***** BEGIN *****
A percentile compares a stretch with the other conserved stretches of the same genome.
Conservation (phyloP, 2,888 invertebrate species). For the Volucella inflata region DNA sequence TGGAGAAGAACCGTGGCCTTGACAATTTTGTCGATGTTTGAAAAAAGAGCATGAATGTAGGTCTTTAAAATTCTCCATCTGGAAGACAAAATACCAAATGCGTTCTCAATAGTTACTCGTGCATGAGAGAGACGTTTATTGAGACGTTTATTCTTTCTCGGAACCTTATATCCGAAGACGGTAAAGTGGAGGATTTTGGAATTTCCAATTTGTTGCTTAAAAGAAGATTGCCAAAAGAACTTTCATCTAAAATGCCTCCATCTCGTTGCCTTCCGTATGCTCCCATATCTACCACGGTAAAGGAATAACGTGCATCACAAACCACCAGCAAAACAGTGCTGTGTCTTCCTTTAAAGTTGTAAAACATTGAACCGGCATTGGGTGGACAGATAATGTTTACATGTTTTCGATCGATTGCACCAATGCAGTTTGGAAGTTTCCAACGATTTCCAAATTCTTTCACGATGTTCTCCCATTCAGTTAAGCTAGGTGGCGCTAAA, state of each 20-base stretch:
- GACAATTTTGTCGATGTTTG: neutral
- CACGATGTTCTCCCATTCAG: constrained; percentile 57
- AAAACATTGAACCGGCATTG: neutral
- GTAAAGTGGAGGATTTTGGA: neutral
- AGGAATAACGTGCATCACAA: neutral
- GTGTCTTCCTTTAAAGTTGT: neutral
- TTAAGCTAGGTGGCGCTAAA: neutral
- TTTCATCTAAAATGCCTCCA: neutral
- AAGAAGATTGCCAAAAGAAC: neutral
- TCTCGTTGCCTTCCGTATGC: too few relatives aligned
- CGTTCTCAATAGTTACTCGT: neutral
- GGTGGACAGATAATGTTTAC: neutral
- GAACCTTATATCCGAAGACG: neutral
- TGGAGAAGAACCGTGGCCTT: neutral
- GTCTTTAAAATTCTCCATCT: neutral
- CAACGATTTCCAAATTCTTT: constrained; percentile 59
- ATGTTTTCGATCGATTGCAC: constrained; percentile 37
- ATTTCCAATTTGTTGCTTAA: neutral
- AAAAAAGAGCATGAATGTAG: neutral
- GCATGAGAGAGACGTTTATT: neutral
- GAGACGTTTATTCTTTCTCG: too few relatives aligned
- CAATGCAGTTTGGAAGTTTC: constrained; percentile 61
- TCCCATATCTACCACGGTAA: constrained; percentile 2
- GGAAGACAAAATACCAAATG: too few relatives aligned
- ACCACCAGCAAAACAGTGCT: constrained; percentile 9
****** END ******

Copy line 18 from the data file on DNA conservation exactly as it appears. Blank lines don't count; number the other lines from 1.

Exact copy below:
- CAACGATTTCCAAATTCTTT: constrained; percentile 59